It was a veritable who’s who in attendance at the Tolna Coulee Advance Measures dedication held Thursday morning on site.
Opening remarks were made by Colonel Michael J. Price, Commander of the U.S. Army Corps of Engineers, St. Paul District, who’s been with the project from the very beginning.
He said in his closing that this dedication signals not an end, but the “end of the beginning of the measures to be in place to help effectively manage the waters of North Dakota.”
Representatives from the governor’s office, Sen. Hoeven’s office and Rep. Rick Berg’s office also made statements followed by comments from Major General John W. Peabody who commands the U.S. Army Corps of Engineers, Mississippi Valley Division.
The $9M project was built to limit any outflow from Devils Lake through the Tolna Coulee to 3,000 cubic feet per second, while allowing the divide to erode to an elevation as low as 1,446 feet msl while protecting downstream.
Devils Lake’s present level is 1,452.77 but at its highest it was 1,454.40 on June 27, 2011.
For many in attendance it was the first time they had been to the site to see what the control structure looks like. Following the opening remarks everyone was invited to move closer to the structure where the ribbon cutting ceremony was to take place on the catwalk.
Price, Peabody and State Water Commission engineer Todd Sando cut the ribbon dedicating the structure and invited people to take a look at what they had built.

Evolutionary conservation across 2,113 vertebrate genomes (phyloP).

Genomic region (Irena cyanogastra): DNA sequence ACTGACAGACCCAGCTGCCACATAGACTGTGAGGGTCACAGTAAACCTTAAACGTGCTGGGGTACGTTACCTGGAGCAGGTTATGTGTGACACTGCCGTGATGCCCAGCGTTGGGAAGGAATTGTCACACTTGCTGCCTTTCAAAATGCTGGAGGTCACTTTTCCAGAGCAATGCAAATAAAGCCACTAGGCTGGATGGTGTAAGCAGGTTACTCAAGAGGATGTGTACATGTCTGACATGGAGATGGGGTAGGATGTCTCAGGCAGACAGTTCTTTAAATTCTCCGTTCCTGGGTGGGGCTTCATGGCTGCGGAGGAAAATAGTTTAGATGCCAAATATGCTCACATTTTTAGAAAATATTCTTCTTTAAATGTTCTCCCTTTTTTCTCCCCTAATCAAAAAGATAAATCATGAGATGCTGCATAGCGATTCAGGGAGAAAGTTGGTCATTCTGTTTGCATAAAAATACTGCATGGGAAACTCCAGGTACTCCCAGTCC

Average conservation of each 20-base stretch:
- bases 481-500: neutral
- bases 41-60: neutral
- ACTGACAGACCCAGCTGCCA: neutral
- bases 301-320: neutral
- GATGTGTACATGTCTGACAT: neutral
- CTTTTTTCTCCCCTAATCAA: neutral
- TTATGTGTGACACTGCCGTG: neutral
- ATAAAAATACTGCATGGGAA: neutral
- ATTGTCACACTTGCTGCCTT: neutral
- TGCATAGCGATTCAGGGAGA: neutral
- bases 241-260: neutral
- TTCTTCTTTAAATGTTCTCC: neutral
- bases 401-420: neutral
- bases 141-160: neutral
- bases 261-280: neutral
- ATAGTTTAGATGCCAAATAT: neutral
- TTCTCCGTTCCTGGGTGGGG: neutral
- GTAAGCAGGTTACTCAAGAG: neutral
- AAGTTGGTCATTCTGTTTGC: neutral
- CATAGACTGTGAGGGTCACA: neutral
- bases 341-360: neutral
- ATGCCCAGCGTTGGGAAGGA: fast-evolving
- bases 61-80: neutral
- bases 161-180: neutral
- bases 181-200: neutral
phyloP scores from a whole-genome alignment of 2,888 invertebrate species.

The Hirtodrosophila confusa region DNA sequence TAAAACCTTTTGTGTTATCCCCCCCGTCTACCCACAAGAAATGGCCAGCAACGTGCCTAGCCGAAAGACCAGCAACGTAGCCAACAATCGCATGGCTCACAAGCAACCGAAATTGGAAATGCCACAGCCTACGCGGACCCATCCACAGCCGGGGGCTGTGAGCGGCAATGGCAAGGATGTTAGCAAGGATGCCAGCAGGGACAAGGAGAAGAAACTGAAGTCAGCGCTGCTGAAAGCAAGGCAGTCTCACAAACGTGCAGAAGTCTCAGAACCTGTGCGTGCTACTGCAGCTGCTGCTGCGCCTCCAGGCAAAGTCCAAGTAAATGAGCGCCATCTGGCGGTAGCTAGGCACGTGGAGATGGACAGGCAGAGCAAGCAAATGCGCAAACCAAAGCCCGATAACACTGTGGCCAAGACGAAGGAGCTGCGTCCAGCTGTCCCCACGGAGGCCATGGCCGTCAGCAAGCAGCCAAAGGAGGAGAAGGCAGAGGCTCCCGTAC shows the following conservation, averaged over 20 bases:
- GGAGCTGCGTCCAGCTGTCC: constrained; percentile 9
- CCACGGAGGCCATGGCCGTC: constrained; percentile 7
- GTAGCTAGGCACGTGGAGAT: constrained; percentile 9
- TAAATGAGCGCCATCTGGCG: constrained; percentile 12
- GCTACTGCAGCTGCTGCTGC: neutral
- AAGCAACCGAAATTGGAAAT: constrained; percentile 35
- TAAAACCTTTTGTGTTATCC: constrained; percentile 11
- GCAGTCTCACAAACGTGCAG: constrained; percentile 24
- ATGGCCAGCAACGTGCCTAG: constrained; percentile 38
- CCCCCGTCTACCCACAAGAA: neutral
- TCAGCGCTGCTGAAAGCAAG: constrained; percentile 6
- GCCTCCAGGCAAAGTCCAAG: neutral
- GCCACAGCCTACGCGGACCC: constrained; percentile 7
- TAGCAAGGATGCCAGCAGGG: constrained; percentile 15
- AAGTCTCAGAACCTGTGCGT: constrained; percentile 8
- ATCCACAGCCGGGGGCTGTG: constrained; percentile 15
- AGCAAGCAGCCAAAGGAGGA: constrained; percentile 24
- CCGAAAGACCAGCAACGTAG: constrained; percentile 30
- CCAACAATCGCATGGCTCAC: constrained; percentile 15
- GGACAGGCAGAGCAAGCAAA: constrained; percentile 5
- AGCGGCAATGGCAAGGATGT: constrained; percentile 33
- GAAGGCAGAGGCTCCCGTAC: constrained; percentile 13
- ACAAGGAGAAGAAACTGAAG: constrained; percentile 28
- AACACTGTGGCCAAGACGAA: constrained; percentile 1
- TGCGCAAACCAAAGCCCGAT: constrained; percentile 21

Looking down from the catwalk that spans the control structure, the stop logs are visible one foot below the water’s surface. As the level of Devils Lake fluctuates those logs are removed when it goes down and added when it rises continuing to allow water to flow over and through the structure at a depth of one foot. The highest stop logs could be placed would be 1,458 - the level at which the lake would have spilled out naturally from the site.
An official at the site said that because Devils Lake has presently gone down a foot or more, one level of stop logs that had been in place had already been removed. The structure is designed to have water on both sides of it and water flowing through it at a depth of one foot.
Total cost on the project was $8,980,000 with the Corps paying $5,530,000 and the state paying $3,450,000. the ND State Water Commission will operate and maintain the structure.
For more photos from this dedication event go to "Photos" on this website.